Nick Bailey has recently returned to the UK having completed a 3 month assignment in California. It sounds like a very glamourous posting – warm weather and a laid-back lifestyle – but what was it really like? Here he tells us in his own words…
I led a specific project for a Californian client based in San Francisco as well as spending a week prior to that co-hosting an executive immersion visit to Silicon Valley for a UK based client. Firstly, let me share some general observations of the West Coast lifestyle:
- Californians are super friendly, welcoming and polite.
- It’s not always sunny in California! In fact, I arrived there when California was experiencing its wettest weather in 5 years. It followed a serious drought so the water was very welcome and left the landscape uncharacteristically green and lush. It’s also pretty frosty first thing in the morning in March…
- There are many diverse cultures and backgrounds in California – I was often in meetings where none of the attendees were born in the United States. Coming from Britain was not unusual or at all different. I didn’t get much reaction to my accent.
- Everyone drives everywhere, even across the road… And the often-extensive sidewalk network, where I was staying at least, was unused. The locals assumed I was too poor to afford a car because I walked so much!
- Starbucks coffee tastes so much better in California than the drinks they prepare in the UK… perhaps it’s the climate! Starbucks became my go-to coffee shop of choice, not something I ever believed could happen.
What it’s like to work in financial services on the West Coast of the US?
In all honesty, not that different to London. Or at least not for this particular assignment… The issues, day-to-day challenges and working environment are all very similar to what I have experienced elsewhere, especially in the UK. Was the Silicon Valley influence on this traditional financial services company obvious? Not particularly, and perhaps in one sense, not unusual.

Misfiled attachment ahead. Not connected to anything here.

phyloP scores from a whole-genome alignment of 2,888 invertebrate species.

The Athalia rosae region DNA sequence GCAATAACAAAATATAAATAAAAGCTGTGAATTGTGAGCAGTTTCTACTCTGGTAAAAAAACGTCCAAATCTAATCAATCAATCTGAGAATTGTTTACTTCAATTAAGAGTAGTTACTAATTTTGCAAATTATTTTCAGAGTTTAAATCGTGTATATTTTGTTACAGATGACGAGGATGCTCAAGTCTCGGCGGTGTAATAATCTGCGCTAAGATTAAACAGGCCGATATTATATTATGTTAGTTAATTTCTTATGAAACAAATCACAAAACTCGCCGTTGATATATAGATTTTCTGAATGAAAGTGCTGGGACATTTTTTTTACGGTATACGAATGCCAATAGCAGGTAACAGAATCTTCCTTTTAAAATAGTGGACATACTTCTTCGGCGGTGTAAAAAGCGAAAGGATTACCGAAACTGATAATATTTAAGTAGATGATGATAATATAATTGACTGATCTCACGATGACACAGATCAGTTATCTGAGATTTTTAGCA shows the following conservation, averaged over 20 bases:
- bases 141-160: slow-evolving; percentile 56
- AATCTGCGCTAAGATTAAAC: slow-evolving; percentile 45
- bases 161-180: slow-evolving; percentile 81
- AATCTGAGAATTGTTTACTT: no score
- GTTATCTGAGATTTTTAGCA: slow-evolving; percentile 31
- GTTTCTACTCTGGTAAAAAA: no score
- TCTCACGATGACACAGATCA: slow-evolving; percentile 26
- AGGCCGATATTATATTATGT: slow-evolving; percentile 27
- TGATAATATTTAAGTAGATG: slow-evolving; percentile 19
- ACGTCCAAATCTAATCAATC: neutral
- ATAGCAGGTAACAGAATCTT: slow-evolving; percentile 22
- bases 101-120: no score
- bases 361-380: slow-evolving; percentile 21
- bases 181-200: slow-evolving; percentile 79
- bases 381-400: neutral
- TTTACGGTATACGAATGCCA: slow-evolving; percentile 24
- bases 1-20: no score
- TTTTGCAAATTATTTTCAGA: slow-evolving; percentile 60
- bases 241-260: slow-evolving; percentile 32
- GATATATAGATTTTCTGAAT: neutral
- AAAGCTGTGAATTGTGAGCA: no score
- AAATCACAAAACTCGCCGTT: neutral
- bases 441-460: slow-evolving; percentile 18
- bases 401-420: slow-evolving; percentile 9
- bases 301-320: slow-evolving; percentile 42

That said, if ever there was an opportunity to look to Silicon Valley for solutions to some of these traditional industry issues, it would be for an organisation based nearby. I think this says more about the relative priority (due to industry challenges, such as compliance) rather than the influence of being so close to the epicentre of technology innovation.
Are Silicon Valley executive visits all that?
One of our unique approaches to helping companies deal with disruption is hosting customised executive immersion visits in Silicon Valley. These address a very specific challenge the organisation is facing and provide a true immersion into our unique innovation network and the overall ecosystem that abounds in the area.
There’s no substitute for being on the ground in Silicon Valley and experiencing how early stage startups operate, supported by the incubators and venture capitalists. The need to gain traction quickly requires startups to operate in a way that yields results almost instantly and seeing this is hugely enlightening for teams used to large corporate ways of doing things. It is incredible to see the influence this has on leadership groups from traditional organisation structures and operating models. Seeing it first hand and discussing ways of working with startup founders and CEOs is very powerful. And it almost always leads to further requests from clients for help in implementing some of these ways of working, and in some cases, specific startup technology solutions, in their own businesses.